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House Intelligence chairman to hold FBI director, deputy AG in 'contempt of Congress'

House Intelligence Committee Chairman Rep. Devin Nunes, R-Calif., center, standing with Rep. Peter King, R-N.Y., left, and Rep. Ron DeSantis, R-Fla., right, speaks on Capitol Hill in Washington, Tuesday, Oct. 24, 2017. (AP Photo/Susan Walsh)

There’s been yet another development in the Russia investigation; this one, involving the investigators themselves.

House Intelligence Committee Chairman Devin Nunes, R-Calif., said Tuesday he is moving forward with a “Contempt of Congress” resolution against FBI Director Christopher Wray and Deputy Attorney General Rod Rosenstein.

He accuses them of hiding a former FBI agent’s alleged political bias against President Donald Trump, in what he calls an attempt to “thwart Congress’ oversight responsibility.”

The move comes after reports detailed private text messages from former Russia Investigation FBI agent Peter Strzok seeming to mock Trump and favor Hillary Clinton.

"We issued a statement on Saturday and then on Sunday that they had until last night to provide us with the documentation. That documentation hasn’t arrived yet,” Nunes said in a brief hallway interview.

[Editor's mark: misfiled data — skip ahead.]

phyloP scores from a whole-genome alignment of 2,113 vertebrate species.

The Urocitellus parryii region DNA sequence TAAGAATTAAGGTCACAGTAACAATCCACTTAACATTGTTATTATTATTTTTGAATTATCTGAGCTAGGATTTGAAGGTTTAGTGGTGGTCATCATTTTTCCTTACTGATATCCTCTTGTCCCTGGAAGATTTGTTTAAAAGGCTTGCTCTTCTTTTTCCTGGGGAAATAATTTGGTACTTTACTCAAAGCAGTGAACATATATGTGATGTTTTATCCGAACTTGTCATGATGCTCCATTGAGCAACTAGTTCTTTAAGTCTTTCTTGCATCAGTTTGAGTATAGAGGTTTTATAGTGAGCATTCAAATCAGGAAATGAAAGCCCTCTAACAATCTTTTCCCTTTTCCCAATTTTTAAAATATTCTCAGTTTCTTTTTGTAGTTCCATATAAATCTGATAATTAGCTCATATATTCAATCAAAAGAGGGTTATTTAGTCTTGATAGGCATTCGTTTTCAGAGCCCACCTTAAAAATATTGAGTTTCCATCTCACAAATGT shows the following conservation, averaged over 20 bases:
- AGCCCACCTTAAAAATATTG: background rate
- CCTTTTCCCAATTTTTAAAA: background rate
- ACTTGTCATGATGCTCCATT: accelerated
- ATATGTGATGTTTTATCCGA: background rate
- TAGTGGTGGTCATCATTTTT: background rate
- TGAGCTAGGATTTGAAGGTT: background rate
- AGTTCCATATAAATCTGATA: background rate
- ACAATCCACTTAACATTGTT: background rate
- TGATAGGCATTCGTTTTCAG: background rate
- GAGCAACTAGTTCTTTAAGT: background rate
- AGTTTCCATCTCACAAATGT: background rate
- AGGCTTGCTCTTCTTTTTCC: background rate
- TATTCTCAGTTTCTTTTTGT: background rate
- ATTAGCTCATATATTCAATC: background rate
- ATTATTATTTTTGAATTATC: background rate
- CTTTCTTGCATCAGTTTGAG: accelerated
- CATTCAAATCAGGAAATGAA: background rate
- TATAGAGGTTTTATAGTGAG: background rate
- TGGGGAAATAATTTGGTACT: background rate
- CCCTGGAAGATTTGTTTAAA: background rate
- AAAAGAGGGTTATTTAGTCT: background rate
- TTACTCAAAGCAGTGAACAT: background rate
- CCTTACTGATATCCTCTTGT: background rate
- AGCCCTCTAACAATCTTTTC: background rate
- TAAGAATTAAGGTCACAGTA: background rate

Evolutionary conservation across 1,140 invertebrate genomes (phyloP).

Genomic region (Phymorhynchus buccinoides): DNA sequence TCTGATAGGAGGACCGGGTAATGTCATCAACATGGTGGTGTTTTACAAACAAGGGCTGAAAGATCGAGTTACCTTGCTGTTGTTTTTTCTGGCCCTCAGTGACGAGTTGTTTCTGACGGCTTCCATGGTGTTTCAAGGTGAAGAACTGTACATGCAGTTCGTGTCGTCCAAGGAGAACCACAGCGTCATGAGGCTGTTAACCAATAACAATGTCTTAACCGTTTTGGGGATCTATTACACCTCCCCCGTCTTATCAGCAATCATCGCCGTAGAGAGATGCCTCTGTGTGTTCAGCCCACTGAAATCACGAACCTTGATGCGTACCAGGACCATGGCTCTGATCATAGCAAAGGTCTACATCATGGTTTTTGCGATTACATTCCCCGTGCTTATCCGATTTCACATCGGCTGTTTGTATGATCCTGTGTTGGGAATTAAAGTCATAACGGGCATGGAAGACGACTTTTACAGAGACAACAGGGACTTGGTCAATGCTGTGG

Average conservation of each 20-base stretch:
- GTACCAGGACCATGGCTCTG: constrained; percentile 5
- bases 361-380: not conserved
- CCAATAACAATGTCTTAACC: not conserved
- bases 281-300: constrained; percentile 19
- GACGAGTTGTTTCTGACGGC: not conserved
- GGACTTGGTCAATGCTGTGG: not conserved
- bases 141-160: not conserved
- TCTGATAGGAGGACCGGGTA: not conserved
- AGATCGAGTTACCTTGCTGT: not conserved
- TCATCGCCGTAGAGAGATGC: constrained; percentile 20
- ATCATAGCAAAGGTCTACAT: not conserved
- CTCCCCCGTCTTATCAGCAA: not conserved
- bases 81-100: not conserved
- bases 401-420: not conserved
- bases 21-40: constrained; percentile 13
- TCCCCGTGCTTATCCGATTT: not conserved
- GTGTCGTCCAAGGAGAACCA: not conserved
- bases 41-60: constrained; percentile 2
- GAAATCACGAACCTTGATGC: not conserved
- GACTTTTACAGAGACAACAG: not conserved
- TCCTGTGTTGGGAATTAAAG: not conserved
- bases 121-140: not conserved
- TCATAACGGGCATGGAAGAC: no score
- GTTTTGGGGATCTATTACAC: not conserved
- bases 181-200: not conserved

One question in these politically charged times centers on people’s private opinions, and what, if any, impact those opinions play in their public roles.

“So far as I can tell, these views were privately expressed. There’s no indication they biased the investigation in any way” said Mike Seidman, a professor at Georgetown School of Law.

He said Nunes’ actions are simply an attempt to try changing the subject in an otherwise thorough investigation.

“I wonder if Chairman Nunes thinks that there were no FBI agents who voted for Donald Trump in the election and favor him," Seidman said. "Of course agents have political views.”

How those views factor in the equation of justice is now being called into question.


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